Social Norms and Human Behaviour (Behavioural Economics)
- AS, A Level, IB
- AQA, Edexcel, OCR, IB, Eduqas, WJEC
Last updated 21 Mar 2021
What are social norms?
Our day-to-day behaviour is influenced strongly by what we understand to be the prevailing social norms or social customs. Social norms become accepted by the majority of a given community of people.
Examples of social norms
- The changing social stigma of drink driving and speeding / driving safely including observing speed limits
- Observing white lines in car parks
- Queuing behaviour in shops
- Social norms about how much effort we put in at work
- Impact on people’s behaviour of smoking bans in public places
- Making seat-belts compulsory – this appears to have created new habits / conventions which became self-sustaining
- Social norms about “giving” e.g. for charitable fund-raising
- Social norms around paying taxes
- Corruption may become an engrained social norm in different societies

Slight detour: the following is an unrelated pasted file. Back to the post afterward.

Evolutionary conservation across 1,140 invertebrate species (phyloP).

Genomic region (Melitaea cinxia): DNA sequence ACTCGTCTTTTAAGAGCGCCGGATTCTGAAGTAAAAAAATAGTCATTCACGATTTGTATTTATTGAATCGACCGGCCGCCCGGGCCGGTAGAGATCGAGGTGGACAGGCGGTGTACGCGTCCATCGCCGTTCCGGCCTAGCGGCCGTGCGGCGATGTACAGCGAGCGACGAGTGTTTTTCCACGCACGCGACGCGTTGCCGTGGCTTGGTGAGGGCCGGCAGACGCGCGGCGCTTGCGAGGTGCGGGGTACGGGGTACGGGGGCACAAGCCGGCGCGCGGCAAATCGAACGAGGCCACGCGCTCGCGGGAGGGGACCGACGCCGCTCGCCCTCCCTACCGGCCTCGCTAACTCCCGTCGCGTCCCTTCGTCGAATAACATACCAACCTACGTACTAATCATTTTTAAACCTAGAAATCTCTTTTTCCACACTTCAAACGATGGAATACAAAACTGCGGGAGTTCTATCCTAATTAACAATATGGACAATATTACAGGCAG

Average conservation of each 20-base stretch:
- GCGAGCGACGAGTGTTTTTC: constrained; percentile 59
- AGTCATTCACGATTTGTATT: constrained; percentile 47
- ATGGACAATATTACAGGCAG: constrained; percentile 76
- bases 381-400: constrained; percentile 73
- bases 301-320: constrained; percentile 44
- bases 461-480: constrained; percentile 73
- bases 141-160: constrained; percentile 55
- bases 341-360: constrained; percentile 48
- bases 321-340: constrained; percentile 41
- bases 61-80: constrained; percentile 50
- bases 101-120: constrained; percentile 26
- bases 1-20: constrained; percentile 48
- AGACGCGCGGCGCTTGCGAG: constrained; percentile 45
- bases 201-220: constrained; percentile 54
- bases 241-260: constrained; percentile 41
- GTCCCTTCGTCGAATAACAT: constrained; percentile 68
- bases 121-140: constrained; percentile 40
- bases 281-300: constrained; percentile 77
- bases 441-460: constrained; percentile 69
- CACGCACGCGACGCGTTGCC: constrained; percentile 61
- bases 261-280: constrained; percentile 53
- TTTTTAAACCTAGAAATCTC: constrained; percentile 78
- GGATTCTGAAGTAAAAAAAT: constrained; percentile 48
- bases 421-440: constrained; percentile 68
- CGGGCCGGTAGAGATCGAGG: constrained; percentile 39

Social norms can and do change! One example is the trend decline in smoking in the UK. In 2016, of all adult survey respondents in the UK, 15.8% smoked which equates to around 7.6 million in the population. Less than 10 percent of young adults are reported in surveys to be regular smokers.
Individuals are not calculating automatons. Rather, people are malleable and emotional actors whose decision making is influenced by contextual cues, local social networks and social norms, and shared mental models.
It is important to understand that most of the decisions we take are hugely contextual. Social network effects can amplify different types of behaviour (both good and bad). Influencing or nudging people to "think socially" may prompt significant behavioural change.
Individuals are social animals who are influenced by social preferences, social networks, social identities, and social norms
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